Squaw has one of those, too, along with outdoor shops, a mixture of restaurants, a wine store and even a hardware shop for do-it-yourself condo owners.
If tourists at the south shore don’t choose the lodgings on the California side of the line, there are the hotel-casinos on the Nevada side, a two-block walk from the gondola.
At Heavenly, with runs on both sides of the state line, chief operating officer Blaise Carrig said the resorts and the hotel-casinos have joined to aggressively market Tahoe as both a summertime destination and a skier’s Mecca.
“We’re probably about equally challenged,” Carrig said. “Them with Indian gaming and us with just the competition for skiers that we see within the resort area. I think the casinos see that they really have to be marketing all of Tahoe.”
Nineteen ski resorts surround the Lake Tahoe area, all offering attractions for skiers and riders – location, price, challenge. Heavenly and Squaw aim to appeal to more than the daytrippers from the Bay area or Reno by offering a second home on the hill.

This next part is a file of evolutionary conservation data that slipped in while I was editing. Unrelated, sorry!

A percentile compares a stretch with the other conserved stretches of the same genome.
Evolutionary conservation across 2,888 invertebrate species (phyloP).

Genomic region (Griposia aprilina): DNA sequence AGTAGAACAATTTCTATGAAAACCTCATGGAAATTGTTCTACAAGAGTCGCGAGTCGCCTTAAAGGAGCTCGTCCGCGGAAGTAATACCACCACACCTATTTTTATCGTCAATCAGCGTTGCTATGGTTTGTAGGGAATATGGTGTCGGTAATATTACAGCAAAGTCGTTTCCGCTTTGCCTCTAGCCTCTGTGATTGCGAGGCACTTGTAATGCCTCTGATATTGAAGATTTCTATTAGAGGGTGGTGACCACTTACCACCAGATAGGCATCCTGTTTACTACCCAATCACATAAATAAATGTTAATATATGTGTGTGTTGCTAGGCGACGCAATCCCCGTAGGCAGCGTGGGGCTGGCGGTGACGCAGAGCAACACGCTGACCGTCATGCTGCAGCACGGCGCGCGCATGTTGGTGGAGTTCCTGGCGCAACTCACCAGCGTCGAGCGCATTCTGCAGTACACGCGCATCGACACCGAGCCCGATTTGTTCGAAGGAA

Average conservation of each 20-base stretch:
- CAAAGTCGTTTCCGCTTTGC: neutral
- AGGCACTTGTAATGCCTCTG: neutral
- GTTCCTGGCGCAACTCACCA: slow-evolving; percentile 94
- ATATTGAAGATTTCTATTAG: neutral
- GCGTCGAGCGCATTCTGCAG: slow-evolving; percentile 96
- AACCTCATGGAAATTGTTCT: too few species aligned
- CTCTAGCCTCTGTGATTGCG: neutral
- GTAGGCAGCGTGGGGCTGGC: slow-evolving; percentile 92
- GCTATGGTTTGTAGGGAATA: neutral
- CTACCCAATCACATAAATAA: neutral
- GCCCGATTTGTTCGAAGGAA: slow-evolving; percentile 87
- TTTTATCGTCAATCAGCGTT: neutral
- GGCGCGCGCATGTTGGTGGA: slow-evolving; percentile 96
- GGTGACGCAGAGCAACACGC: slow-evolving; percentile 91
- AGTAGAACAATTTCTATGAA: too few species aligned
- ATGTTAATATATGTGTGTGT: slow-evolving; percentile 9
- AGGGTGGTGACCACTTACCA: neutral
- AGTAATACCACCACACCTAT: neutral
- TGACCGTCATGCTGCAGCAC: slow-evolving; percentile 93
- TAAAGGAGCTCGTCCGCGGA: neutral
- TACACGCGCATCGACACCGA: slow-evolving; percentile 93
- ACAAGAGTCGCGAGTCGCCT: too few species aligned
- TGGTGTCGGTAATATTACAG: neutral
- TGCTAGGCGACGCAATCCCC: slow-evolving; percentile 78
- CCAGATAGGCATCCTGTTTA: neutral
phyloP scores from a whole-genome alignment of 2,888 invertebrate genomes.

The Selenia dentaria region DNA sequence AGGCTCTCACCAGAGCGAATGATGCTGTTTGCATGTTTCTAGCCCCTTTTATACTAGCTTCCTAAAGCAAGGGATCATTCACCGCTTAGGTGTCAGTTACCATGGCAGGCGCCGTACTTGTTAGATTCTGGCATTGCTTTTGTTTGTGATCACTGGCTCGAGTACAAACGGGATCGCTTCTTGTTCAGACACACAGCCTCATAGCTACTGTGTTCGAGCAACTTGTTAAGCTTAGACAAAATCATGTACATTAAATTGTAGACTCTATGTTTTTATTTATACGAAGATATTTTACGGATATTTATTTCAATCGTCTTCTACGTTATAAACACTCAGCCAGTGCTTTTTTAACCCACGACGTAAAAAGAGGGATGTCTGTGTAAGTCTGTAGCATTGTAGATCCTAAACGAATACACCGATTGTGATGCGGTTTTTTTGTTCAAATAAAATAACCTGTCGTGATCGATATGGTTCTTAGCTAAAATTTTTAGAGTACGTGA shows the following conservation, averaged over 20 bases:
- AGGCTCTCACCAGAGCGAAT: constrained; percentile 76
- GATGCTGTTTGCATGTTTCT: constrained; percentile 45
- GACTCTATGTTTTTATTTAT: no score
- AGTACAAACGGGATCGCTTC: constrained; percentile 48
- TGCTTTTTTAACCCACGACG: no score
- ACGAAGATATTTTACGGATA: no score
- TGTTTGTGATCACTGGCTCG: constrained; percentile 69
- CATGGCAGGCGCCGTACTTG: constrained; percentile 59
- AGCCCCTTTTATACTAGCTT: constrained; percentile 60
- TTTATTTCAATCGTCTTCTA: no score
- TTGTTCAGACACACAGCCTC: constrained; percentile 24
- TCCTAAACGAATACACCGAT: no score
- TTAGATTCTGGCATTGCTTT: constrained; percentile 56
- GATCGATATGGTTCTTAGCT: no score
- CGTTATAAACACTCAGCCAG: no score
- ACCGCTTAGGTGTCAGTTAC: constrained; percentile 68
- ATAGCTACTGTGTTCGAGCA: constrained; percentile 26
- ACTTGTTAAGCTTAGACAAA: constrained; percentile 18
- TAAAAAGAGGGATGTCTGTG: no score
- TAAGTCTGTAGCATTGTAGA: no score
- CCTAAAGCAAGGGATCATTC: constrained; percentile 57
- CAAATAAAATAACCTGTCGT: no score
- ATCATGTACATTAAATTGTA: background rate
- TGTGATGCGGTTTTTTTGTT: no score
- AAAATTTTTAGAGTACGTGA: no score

Both The Village at Squaw Valley and Marriott’s two properties at the south shore – Marriott Grand Residence Club and Marriott’s Timber Lodge – emphasize stone, wood and fireplaces. The theme is alpine rather than casino kitsch.
Pamela Fowers, a chiropractor from the Sacramento, Calif., area fell in love with Grand Residence when she and her husband stayed there with her sister and her family.
She and her husband now own two 13-week interests, one a single bedroom and the other a two-bedroom when they have guests or their teenage children bring a friend.
“Lake Tahoe is my heaven on earth. We love to ski, the kids snowboard. We ski during the day, we’re in the village at night. We like to eat and shop and I’m looking forward to more stores.”